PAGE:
What is scarifying? Do I need to scarify my lawn? And how do I scarify my garden?01-04-2018
What is scarifying?
Scarifying is a process that you carry out to remove organic matter (usually this is mostly weeds and previous grass cuttings) from around the base of your grass. It removes this lateral growth and helps to aerate the soil – which promotes healthy, uniformed growth. If you don’t do scarify your lawn it will start to struggle as light and water will be unable to reach the roots of the grass. As water can't drain into the grass due to the organic matter blocking it, here in Scotland, where it rains a lot, you are likely to end up with water sitting on the surface, making your lawn soggy, unattractive and unusable.
Do I need to do scarify my lawn?
To assess whether or not you need to scarify your grass, you'll need to get up close and personal with it. Have a good look. Push your fingers through the surface of your lawn to find the surface of the soil. If your lawn is in good health, there will be very little dead organic matter that you have to push through to find the surface of the soil. If, on the other hand, you have a bit of resistance looking for the surface of the soil, then you need to scarify. It’s something that everyone should aim to do once a year, to help maintain a healthy-looking lawn. Aim to do it in spring or early autumn, for maximum benefit.
How do I scarify my lawn?
Before you start there's some important prep-work you need to do. Look to see if you have moss. If you do, we’d advise putting down a moss control treatment at least two weeks before you plan to scarify. Scarifying will remove moss, but you run the risk of spreading moss spores across your whole lawn during the scarifying, potentially creating more of an issue with moss growth than you stared with.
We also recommend cutting your grass at least three days prior to scarifying. This will clean the surface, removing any leaves, twigs and other debris, leaving your lawn clear and ready to be treated.
Before you can scarify your lawn,you'll need a scarifier, which is where we come in. At Martin Plant Hire we offer a petrol lawn scarifier or an electric scarifier which are both suitable for use on a domestic lawn or, for a larger patch, we have the Rotorake Professional Scarifier available for hire.
When you have the necessary equipment and are ready to proceed the first thing you want to do is ensure the scarifier's blades are running at the correct height. It is best to start with the machine as high as it will go,start on a flat area of your lawn and lower the blades until they are just making contact with the soil. Test the scarifier on a small, discreet area to ensure you are pulling out debris without destroying the grass.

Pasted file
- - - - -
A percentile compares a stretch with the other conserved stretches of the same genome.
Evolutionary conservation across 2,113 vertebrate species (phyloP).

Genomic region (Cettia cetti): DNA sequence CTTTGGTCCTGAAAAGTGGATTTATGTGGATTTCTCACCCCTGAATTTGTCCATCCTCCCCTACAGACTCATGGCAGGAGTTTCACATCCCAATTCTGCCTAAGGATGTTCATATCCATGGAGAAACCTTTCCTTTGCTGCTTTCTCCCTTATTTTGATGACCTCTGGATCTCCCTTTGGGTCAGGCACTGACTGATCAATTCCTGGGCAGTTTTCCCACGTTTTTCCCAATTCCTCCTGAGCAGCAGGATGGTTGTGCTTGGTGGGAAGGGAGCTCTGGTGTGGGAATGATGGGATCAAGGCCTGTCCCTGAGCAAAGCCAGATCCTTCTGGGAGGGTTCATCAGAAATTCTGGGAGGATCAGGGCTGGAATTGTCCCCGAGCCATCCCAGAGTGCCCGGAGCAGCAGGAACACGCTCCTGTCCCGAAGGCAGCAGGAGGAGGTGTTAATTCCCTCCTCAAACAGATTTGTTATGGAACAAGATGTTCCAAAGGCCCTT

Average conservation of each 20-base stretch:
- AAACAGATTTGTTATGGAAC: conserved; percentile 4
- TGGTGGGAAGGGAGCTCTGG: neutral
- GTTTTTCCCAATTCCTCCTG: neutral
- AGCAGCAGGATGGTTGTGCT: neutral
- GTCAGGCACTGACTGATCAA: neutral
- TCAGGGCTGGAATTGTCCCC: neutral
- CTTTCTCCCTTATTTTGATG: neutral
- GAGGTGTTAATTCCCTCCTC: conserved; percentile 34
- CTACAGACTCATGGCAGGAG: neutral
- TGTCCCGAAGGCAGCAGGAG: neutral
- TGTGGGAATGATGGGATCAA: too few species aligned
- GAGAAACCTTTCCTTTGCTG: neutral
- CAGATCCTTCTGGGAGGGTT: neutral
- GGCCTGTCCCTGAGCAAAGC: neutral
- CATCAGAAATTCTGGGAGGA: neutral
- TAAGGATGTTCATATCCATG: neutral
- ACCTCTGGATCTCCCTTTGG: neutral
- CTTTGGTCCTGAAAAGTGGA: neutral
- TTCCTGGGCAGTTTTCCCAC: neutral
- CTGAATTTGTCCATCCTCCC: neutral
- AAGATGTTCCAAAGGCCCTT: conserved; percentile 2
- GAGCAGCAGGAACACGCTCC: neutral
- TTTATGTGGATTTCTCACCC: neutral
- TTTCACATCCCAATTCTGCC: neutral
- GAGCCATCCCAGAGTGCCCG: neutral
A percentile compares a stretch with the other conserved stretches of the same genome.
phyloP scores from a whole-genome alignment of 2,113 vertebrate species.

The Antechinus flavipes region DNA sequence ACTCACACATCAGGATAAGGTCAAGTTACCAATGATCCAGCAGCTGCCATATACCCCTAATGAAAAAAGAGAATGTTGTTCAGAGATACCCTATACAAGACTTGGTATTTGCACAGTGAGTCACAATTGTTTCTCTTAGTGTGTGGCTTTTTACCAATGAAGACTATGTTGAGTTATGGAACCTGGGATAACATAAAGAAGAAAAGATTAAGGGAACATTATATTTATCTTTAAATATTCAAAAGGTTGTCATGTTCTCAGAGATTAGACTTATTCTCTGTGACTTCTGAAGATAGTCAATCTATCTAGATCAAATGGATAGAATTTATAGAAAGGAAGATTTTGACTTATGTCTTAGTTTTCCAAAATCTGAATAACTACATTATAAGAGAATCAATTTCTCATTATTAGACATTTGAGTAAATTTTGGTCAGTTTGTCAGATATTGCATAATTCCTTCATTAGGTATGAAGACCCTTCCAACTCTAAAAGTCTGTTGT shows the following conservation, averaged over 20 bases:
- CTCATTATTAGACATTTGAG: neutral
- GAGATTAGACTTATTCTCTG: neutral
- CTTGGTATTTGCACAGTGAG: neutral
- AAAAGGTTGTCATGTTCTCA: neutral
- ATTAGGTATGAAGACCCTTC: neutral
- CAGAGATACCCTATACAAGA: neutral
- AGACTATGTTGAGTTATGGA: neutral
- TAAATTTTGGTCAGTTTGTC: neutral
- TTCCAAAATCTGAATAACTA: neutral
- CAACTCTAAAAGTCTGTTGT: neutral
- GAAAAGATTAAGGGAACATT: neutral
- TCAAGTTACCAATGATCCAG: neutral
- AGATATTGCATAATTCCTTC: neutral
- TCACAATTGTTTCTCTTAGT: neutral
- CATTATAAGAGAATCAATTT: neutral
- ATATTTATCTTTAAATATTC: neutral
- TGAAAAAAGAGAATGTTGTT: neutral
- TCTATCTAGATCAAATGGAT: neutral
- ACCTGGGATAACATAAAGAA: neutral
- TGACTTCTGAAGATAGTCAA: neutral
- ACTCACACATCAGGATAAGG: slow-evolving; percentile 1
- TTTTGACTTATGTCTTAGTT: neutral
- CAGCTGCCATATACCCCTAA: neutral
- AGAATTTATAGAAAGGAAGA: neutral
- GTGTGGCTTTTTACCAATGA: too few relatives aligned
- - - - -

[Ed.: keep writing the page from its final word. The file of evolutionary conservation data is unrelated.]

Once you have patch testedyou can continue the process with the rest of your lawn. We advise travelling in the same direction – north to south or east to west, not round and round.
After you have completed your first pass, get rid of the waste and debris that has come loose, then have a look and see if your lawn is clear or if there is still some dead grass, roots and weeds lurking. Most lawns will need more than one pass to get them into prime condition.nIf you do have to repeat, switch the direction of your scarifying - ie if you went north to south first time around, go east to west this time.
Once you’re happy with the way the surface looks you can pack up your scarifier. But there are still a few more things to do to keep your lawn in perfect condition.
Treat your lawn to overseeding
Once you’ve completed scarifying your lawn, you might want to overseed to bring your lawn back to full health. The best time to do this (to give the seed the best chance to grow) is autumn. It helps introduce a uniform colour to your grass and helps fill in any areas that have been left thin from the scarifying. Make sure you use a good-quality spreader to ensure even coverage.
Feed your lawn
Keep the ground moist, but not wet. Do this with regular light applications from your sprinkler. You’re aiming to keep the seeds from drying out, without watering them so heavily that they get washed away. You can add fertiliser, if you think your lawn needs it. Try to keep people (and pets) off the grass as the seeds start to grow. And once you’re ready to mow the lawn, try raising the height of your mower blades for the first couple of times.
It’s hard work scarifying your lawn. But with a lawn scarifier it’s a much more straightforward job. And you’ll have a lawn your neighbours will be jealous of.
Whatever gardening work you’re thinking of doing, we have equipment that can help and make the whole job a lot easier. Get in touch if you have any questions – we’ll be happy to help.
Hire online now
Click here to go directly to our online lawn scarifier hire page.
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